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Tomasz Stanko New York Quartet - Wislawa (2013) High-Fidelity FLAC Stereo 24bit/88.2kHz

Artist: Tomasz Stanko New York Quartet
Title: Wisława
Genre: Jazz, Avant-Garde Jazz, Modern Creative, Free Improvisation, Trumpet Jazz
Label: © ECM Records GmbH | ECM Review | ECM Player
Release Date: 2013
Quality: High-Fidelity FLAC Stereo 88,2kHz/24bit
Source: HDTracks
Duration: 01:39:28
Recorded: June 2012, Avatar Studios, New York

Like his early hero Miles Davis, Polish trumpeter Tomasz Stanko has a gift for shaping great bands, and this one, formed in the world’s jazz capital, overflows with promise. The bass and drums team of Thomas Morgan and Gerald Cleaver is one of the most sensitive in contemporary improvising, and Cuban-born pianist David Virelles, inspired by ritual music as well as by Thelonious Monk and Andrew Hill, seems particularly well-attuned to the brooding darkness and sophisticated dread of Stanko’s free ballads. In the uptempo pieces all four players seem to enter new territory, with very exciting results. The double-album programme of new Stanko compositions is inspired also by the poetry of Wisława Symborska, the Polish poet, essayist and Nobel Laureate, who died in 2012. As Stanko writes in the CD booklet, “Reading Wisława Szymborska's words gave me many ideas and insights. Meeting her and interacting with her poetry also gave impetus to this music, which I would like to dedicate, respectfully, to her memory.”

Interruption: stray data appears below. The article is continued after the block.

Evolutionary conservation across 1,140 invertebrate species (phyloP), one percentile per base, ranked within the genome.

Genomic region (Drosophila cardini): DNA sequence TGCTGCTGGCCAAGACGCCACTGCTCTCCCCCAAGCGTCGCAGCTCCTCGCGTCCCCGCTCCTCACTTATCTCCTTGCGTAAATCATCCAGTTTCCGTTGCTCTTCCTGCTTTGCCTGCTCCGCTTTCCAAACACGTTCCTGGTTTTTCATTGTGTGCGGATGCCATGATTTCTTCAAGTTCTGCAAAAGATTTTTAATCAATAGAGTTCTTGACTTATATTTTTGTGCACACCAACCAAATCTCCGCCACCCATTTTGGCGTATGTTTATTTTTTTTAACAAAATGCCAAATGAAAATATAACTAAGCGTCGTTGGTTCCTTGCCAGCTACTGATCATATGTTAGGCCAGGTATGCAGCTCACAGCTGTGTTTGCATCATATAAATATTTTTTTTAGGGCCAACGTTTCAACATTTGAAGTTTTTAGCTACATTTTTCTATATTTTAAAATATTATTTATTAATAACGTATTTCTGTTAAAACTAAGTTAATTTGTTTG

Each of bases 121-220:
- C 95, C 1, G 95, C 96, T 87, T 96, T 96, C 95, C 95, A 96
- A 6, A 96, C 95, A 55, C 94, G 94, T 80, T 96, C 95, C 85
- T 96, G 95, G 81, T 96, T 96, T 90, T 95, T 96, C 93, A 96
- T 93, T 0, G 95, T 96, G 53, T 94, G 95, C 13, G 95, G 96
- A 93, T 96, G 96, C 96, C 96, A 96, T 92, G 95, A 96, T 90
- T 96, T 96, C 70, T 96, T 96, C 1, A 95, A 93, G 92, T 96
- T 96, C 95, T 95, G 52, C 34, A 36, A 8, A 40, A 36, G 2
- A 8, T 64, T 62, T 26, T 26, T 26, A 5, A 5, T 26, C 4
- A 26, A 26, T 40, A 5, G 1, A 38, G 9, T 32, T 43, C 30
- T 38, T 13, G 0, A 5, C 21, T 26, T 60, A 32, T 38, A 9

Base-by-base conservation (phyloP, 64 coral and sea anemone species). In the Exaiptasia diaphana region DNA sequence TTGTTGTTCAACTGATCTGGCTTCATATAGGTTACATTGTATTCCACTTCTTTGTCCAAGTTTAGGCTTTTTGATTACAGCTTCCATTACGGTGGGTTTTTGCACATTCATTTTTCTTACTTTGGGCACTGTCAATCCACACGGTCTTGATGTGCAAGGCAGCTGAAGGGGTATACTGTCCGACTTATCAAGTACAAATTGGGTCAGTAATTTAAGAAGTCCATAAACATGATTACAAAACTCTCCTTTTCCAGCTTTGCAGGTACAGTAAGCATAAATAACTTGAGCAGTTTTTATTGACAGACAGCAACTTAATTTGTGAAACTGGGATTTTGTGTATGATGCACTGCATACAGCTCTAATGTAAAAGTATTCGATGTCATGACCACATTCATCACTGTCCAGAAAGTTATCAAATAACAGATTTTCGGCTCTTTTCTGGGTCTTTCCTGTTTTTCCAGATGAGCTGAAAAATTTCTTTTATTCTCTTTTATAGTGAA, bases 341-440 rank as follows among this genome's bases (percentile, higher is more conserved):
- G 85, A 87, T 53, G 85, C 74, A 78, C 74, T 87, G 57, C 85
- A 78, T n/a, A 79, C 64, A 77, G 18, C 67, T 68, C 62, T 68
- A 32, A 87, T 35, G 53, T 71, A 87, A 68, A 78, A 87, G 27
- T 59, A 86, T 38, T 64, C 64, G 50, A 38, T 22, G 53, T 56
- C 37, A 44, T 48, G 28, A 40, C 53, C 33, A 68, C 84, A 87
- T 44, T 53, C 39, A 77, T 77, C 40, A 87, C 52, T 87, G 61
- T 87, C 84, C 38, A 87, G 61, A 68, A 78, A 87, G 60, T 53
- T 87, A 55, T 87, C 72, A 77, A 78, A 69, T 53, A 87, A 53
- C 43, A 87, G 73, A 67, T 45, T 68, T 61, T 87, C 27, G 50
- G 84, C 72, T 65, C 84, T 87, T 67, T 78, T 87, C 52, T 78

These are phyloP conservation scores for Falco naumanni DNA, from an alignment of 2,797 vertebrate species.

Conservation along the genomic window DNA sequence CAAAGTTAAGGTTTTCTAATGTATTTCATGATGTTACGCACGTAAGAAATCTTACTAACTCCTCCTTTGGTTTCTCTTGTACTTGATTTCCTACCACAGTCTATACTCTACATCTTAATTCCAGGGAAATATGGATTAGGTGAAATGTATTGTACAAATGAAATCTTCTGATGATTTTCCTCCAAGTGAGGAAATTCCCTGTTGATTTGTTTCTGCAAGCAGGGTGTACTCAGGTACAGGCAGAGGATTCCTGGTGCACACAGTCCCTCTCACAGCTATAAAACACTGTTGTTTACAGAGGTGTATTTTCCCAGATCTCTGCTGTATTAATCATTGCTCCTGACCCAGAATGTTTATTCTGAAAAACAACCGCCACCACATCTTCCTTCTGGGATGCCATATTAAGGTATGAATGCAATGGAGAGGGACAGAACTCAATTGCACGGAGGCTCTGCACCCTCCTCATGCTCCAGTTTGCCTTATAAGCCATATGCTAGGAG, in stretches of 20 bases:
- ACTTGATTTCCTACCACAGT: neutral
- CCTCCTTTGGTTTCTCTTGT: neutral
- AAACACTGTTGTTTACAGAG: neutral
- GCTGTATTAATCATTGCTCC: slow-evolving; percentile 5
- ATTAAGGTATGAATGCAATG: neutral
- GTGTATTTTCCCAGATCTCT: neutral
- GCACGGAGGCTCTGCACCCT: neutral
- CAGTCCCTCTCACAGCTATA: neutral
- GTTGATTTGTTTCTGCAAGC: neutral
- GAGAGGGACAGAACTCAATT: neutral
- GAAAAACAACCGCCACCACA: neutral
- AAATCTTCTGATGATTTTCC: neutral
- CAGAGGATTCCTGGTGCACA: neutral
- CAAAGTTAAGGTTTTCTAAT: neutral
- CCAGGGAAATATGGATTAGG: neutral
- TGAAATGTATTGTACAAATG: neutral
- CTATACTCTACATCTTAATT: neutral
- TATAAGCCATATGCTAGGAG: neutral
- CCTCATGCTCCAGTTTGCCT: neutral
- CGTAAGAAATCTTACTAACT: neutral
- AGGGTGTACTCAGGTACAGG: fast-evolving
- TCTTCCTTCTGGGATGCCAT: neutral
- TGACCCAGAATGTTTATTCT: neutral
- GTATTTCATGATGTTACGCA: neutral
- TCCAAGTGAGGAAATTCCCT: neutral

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The Velvet Underground - Live At Max's Kansas City (1972/2016) High-Fidelity FLAC Stereo 24bit/192kHz

Artist: The Velvet Underground
Title: Live At Max's Kansas City
Genre: Rock, Proto-Punk, Rock & Roll
Label: © Atlantic Records
Release Date: 1972/2016
Quality: High-Fidelity FLAC 2.0 Mono 192kHz/24bit
Source: HDTracks
Duration: 01:19:47
Recorded: August 23, 1970 at Max's Kansas City, New York City, New York, United States

“Good evening, we’re called the Velvet Underground. You’re allowed to dance, in case you didn’t know, and…uh, that’s about it. This is called ‘Waiting for the Man,’ a tender folk song from the early ’50s about love between man and subway, and I’m sure you’ll all enjoy it.”
The preceding words were selected by Lou Reed as his opening salvo when the Velvet Underground took the stage of Max’s Kansas City in New York City on August 23, 1970... and, in turn, they were the words that the band’s fans heard within seconds of putting on Side One of the Velvet Underground’s first live album, Live at Max’s Kansas City, which was released 42 years ago today.
Although it’s certainly an enjoyable enough listen for fans, particularly those who never actually got to experience a Velvet Underground concert for themselves, it’s always a little disappointing to recall that its release really only came about because Atlantic Records had no faith in the band’s chances of becoming a commercial success and didn’t want to invest the time or money in the recording of a new studio album. In the label’s defense, though, they’d just watched Reed – the last songwriter left standing from the original V.U. lineup – depart the ranks, leaving Doug Yule as the driving force of the band…and if you’ve ever heard Squeeze, then you know Atlantic made the right decision.